Corporate View: Angela Hao, Hewlett-Packard Treasury Centre

Published: May 2005

Angela Hao explains her role as China Treasurer. She highlights the difficulties in managing cash in China and explains how a presence in the country can help to overcome problems.

Angela Hao

Treasurer – China

Headquartered in Palo Alto, California, Hewlett-Packard is a technology solutions provider to consumers, businesses and institutions globally. The company’s offerings span IT infrastructure, personal computing and access devices, global services and imaging and printing. After its merger with Compaq, the company now employs 150,000 people in more than 170 countries worldwide. In the fiscal year ended 31st October 2004, it generated revenues of $79.9 billion.

What is treasury’s role in HP China?

There are four main strands within global treasury – Consulting and Services, Risk Management, Corporate Finance, Financial Risk Management and Global Benefit Administration. As part of a re-engineering of the treasury department, where we aimed to centralise treasury expertises and operations, we have established three regional hubs or treasury service centres. The countries in the Asia-Pacific region report into the Singapore centre.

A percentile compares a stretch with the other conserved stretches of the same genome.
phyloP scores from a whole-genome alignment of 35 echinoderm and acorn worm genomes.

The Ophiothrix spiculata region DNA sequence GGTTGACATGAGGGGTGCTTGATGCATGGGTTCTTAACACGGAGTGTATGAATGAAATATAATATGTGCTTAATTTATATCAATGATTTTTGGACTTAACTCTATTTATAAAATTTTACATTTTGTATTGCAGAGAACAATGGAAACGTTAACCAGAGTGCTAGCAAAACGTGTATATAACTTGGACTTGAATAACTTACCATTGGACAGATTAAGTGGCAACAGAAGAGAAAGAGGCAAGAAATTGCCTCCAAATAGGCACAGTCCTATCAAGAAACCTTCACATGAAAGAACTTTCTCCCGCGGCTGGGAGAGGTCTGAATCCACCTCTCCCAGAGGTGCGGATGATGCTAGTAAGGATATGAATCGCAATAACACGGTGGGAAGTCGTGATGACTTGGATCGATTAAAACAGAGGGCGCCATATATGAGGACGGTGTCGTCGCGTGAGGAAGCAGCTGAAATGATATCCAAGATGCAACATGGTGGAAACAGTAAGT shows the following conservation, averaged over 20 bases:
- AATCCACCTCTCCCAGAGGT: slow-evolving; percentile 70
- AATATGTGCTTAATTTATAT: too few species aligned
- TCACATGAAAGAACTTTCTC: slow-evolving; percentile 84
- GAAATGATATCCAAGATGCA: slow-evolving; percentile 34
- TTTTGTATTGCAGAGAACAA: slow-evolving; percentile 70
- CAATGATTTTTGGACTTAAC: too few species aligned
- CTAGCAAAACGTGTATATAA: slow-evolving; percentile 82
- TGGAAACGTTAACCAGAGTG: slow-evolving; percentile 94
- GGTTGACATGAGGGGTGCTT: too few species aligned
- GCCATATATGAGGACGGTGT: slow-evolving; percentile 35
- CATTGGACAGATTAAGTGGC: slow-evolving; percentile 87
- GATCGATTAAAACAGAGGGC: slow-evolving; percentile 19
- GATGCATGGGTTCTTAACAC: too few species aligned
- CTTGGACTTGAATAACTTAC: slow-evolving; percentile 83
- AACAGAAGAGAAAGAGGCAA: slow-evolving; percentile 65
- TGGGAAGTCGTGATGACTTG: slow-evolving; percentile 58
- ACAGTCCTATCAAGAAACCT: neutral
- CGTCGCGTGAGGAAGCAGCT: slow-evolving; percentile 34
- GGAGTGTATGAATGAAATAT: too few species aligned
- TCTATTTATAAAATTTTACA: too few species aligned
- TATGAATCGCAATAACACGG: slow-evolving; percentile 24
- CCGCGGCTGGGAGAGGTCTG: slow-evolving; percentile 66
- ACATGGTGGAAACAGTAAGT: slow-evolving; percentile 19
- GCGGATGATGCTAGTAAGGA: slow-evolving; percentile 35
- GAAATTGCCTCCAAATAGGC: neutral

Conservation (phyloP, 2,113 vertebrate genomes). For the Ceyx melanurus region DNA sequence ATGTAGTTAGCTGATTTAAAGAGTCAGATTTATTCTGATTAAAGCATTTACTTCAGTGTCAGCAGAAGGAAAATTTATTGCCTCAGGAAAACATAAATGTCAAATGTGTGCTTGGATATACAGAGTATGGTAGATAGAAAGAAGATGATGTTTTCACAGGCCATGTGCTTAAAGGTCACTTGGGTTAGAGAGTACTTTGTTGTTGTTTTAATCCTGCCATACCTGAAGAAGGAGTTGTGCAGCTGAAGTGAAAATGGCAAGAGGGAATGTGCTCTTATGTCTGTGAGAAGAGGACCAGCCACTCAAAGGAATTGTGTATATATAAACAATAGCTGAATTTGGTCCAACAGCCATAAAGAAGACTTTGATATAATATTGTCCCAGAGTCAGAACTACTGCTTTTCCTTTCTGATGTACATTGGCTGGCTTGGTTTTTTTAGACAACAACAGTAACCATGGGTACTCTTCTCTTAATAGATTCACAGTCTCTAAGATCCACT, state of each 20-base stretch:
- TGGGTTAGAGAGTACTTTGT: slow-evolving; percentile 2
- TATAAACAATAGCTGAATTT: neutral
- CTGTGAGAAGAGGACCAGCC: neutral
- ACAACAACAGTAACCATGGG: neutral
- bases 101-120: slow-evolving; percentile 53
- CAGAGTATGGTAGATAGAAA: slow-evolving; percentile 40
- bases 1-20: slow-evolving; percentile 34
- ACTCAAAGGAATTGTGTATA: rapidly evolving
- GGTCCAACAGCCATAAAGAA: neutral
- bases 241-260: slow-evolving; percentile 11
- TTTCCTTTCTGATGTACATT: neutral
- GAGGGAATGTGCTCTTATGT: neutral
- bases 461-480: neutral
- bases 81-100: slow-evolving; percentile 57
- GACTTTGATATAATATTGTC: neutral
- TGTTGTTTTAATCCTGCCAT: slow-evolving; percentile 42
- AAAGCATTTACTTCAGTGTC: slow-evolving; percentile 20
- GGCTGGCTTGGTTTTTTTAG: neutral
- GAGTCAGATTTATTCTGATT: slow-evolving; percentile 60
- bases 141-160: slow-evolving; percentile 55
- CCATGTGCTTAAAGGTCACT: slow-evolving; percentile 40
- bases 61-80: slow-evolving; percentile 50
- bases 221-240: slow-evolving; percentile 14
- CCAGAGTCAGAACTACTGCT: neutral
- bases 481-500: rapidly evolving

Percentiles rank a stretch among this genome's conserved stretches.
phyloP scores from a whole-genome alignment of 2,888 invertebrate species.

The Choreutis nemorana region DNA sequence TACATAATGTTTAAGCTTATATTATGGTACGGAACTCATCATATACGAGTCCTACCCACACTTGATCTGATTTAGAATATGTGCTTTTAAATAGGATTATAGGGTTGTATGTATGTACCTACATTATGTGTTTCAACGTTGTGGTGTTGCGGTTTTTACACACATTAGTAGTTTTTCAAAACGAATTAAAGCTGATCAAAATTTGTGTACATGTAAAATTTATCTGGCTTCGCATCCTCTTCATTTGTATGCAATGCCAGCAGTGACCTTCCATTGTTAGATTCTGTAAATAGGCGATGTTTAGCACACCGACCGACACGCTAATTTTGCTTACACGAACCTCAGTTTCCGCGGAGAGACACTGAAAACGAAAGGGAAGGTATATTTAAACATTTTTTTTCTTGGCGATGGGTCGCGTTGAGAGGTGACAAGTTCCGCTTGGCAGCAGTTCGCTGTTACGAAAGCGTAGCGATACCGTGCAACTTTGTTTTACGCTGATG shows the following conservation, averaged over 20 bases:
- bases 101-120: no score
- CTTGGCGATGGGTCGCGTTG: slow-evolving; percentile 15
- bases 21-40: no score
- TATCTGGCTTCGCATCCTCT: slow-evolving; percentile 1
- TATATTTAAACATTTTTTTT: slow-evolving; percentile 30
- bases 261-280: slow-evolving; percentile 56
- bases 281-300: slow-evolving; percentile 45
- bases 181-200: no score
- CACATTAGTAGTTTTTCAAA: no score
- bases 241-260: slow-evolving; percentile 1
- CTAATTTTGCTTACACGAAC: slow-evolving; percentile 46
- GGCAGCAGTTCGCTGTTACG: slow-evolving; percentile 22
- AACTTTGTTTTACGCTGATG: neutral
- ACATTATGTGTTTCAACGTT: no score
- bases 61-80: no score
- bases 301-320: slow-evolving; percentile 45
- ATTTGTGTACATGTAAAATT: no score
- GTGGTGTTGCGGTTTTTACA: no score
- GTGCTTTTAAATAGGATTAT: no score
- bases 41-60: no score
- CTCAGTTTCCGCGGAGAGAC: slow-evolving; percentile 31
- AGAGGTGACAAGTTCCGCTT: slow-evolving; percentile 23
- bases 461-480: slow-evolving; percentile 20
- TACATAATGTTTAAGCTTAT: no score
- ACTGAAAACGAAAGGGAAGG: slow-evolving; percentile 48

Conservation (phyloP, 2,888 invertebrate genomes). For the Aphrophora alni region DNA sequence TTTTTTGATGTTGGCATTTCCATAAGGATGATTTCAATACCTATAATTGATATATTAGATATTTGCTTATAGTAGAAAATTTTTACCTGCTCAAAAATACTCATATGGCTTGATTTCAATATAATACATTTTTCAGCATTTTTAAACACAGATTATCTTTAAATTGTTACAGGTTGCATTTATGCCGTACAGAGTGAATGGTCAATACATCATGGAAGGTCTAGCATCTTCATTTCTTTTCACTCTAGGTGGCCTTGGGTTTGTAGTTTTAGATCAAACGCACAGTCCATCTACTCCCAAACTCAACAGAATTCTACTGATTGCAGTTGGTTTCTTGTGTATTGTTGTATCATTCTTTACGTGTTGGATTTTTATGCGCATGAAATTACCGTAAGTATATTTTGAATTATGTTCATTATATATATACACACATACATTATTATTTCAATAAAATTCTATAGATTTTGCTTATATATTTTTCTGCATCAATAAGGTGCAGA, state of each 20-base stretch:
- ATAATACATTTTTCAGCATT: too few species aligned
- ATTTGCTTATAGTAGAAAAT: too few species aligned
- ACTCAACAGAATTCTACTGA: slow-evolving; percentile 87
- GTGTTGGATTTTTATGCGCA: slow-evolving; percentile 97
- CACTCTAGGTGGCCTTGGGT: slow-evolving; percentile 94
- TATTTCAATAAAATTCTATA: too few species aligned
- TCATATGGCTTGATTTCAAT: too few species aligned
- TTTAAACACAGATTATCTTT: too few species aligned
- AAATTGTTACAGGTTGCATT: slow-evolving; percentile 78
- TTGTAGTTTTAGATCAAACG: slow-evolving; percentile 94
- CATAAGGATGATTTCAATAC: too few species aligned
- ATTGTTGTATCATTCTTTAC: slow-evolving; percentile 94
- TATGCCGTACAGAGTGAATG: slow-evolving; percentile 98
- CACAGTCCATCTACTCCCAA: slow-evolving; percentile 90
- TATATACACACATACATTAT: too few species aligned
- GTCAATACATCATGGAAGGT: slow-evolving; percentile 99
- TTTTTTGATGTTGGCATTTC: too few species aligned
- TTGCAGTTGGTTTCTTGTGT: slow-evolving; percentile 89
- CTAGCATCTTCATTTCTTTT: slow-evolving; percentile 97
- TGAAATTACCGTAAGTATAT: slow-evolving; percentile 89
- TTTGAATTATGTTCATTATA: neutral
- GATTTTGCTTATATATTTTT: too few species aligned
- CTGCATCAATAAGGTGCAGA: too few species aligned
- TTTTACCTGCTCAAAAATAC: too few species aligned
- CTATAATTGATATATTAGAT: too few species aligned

At present, China is an exception to that rule. Because of the uniqueness of the China environment and the fact that HP has targeted China as one of the key strategically high growth areas, we decided we need to have treasury expertise present in China. In effect, there are two aspects to the China treasury. The first, back office work such as moving cash, we have managed to centralise to the service centre in Singapore. My role in China is focused on consulting.

Three and half headcounts work on China-related issues. Of these, one and half have responsibilities for operational issues, with the rest focusing on consulting and other high level country specific issues.

What are you responsible for?

My responsibilities can be divided into five main areas:

  1. Cash and liquidity management consulting and FX exposure reporting.

    Although daily cash movements are managed in the Singapore Service Centre, China’s complex regulatory environment makes that difficult. By working with our businesses and the Government, I can provide consulting advice to Singapore to ease this process. We also generate foreign exchange forecasts for the team in Palo Alto which manages the execution of all hedging activities.

  2. Government and banking relationship management.